Cheetah are a rare species that have it rough in many of the protected wildlife areas that are the typical locations for safari. This is because other predators, especially lions and spotted hyena thrive in the protected areas and they frequently take kills away from cheetah as well as destroy cheetah cubs when the opportunity arises.
Fortunately there are some safari areas that still deliver excellent cheetah viewing.
There are areas of open habitat throughout the Serengeti/Masai Mara system that have frequent cheetah viewing. The Ndutu area, encompassing the Southern Serengeti National Park and the portion of the Ngorongoro Conservation Area (NCA) along the Serengeti border is particularly rich with cheetah during the migration calving season (December through March). These open plains make it easier to spot cheetah from a distance and the densities can be quite good, often allowing for the viewing of multiple individuals during a stay. During our 2015 season at Ndutu, our local wildlife biologist, Sosy Maria, and The Wild Source guide team identified over 50 individual cheetah. Click here to learn more about our ongoing cheetah research and Stripespotter Technology.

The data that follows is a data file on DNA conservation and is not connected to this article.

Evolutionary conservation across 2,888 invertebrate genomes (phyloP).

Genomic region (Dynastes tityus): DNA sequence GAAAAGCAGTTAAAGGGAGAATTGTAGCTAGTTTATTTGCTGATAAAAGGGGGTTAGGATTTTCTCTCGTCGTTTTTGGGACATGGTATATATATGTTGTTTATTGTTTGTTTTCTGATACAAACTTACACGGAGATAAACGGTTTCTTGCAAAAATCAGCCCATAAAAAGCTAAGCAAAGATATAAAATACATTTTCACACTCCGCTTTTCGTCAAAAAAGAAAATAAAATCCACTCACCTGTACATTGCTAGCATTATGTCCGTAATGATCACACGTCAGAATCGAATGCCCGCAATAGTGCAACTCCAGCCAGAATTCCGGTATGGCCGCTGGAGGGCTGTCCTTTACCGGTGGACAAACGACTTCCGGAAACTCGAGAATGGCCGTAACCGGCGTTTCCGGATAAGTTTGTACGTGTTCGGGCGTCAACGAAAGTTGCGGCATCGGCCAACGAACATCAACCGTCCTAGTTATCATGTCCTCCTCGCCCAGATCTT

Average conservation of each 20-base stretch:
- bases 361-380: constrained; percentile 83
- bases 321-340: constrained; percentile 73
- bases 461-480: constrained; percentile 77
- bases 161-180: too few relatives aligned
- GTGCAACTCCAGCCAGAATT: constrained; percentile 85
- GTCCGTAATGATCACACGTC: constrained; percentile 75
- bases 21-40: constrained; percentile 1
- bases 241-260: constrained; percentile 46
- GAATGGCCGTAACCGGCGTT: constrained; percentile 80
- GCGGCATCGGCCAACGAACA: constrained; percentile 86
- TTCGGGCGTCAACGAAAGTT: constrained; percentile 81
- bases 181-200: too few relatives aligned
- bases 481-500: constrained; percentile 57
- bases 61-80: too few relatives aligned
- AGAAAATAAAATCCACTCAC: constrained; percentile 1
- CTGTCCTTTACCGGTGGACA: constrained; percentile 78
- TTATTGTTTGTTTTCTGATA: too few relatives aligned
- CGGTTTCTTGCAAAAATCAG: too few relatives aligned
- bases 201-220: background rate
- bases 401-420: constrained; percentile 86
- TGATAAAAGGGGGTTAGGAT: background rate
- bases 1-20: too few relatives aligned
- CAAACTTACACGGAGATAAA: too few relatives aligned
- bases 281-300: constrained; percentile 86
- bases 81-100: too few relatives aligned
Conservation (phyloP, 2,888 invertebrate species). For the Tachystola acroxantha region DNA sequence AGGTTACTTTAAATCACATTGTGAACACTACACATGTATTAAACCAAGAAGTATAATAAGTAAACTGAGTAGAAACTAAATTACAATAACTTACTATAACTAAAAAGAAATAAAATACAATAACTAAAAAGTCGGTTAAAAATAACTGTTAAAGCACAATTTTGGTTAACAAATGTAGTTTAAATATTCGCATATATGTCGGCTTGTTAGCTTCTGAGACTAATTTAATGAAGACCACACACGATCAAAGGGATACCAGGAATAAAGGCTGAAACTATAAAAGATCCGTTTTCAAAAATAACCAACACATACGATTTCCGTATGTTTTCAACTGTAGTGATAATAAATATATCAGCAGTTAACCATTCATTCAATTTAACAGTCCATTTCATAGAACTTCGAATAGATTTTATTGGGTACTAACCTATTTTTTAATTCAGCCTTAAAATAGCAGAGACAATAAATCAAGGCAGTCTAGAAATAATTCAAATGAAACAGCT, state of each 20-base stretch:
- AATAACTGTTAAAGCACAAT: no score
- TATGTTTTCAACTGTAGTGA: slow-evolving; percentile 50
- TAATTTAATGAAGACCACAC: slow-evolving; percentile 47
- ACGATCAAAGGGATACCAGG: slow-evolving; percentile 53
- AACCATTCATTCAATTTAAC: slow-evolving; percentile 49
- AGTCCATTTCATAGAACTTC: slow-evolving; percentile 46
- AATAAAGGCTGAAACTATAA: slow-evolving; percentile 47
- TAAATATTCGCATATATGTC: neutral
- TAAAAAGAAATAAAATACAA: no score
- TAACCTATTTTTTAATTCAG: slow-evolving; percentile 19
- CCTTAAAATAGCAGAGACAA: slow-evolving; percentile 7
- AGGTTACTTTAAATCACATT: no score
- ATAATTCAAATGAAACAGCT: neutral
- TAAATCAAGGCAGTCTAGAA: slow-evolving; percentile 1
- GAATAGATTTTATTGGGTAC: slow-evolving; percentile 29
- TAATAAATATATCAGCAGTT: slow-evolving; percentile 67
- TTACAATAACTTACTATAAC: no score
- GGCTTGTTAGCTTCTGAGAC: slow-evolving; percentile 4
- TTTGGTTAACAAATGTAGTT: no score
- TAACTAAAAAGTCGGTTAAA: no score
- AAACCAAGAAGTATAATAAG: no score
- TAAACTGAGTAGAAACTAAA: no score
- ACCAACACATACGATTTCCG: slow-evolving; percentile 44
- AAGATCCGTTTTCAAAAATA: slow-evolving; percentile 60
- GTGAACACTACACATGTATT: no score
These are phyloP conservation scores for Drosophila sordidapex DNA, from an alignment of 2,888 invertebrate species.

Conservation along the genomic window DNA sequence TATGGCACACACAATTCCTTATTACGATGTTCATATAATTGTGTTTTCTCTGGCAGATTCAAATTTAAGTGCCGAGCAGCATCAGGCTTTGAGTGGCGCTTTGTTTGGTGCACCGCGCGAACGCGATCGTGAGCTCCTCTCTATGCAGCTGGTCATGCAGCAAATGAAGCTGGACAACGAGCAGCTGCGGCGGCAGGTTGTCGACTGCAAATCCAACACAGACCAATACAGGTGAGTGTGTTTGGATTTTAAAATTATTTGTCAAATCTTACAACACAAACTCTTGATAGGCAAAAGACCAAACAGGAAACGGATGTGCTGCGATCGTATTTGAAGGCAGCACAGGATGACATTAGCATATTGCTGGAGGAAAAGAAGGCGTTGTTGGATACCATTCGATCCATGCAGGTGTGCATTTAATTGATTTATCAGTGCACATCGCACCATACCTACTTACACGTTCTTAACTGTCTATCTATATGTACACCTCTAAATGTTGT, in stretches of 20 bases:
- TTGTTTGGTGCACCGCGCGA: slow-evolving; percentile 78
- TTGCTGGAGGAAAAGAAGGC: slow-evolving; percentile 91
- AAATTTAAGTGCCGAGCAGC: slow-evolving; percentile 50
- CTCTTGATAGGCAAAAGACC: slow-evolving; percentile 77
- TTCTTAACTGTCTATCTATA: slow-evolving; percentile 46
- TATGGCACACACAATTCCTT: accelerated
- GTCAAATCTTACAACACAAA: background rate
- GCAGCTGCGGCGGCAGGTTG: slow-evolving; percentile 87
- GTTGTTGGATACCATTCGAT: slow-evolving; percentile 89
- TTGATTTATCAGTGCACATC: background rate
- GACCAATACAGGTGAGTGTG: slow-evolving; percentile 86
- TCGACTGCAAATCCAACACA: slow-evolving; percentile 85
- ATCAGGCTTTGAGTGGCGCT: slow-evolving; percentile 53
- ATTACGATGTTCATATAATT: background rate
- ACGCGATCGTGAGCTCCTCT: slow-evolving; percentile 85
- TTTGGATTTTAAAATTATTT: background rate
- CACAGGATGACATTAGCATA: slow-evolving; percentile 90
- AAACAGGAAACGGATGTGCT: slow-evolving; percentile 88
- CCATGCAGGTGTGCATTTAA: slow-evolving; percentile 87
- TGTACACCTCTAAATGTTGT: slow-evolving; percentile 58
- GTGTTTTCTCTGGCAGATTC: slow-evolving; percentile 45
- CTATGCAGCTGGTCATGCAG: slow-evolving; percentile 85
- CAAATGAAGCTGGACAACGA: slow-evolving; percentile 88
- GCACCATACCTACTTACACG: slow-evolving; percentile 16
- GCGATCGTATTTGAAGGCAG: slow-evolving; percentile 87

In June of 2014, the remote eastern region of the Central Serengeti opened up to tourism after being reserved as a cheetah research center for years. Cheetah are still found in this area with only a few camps to choose from–Namiri Plains Camp or Sametu Camp. Kenya’s Masai Mara and neighboring Conservancies are also outstanding for cheetah viewing, just a notch below the Ndutu area but is fantastic year round as opposed to being dependent on the migration.
Other Areas of Note
One goal in the creation of Phinda Game Reserve in South Africa was to manage it for the benefit of cheetah and sightings are fairly reliable in this large, fenced reserve area that houses 7 different habitat zones. Northern Botswana has some areas that feature excellent cheetah viewing but the cheetah density is low and the resident cheetah often utilize large home ranges making sightings difficult to predict. Namibia has the largest population of cheetah but they mostly live on private lands where tourists will not see them.
A stay at Namibia’s Okonjima Lodge’s camps directly supports the Africat Foundation. Africat rescues and relocates cheetah and leopard to new locations in the wild, averaging about an 80% rate of successfully relocating cats that have come into conflict with farmers. As a visitor, you have the opportunity to go on foot and in vehicle to observe cheetah at close quarters that are not suitable for release but living in large enclosed areas.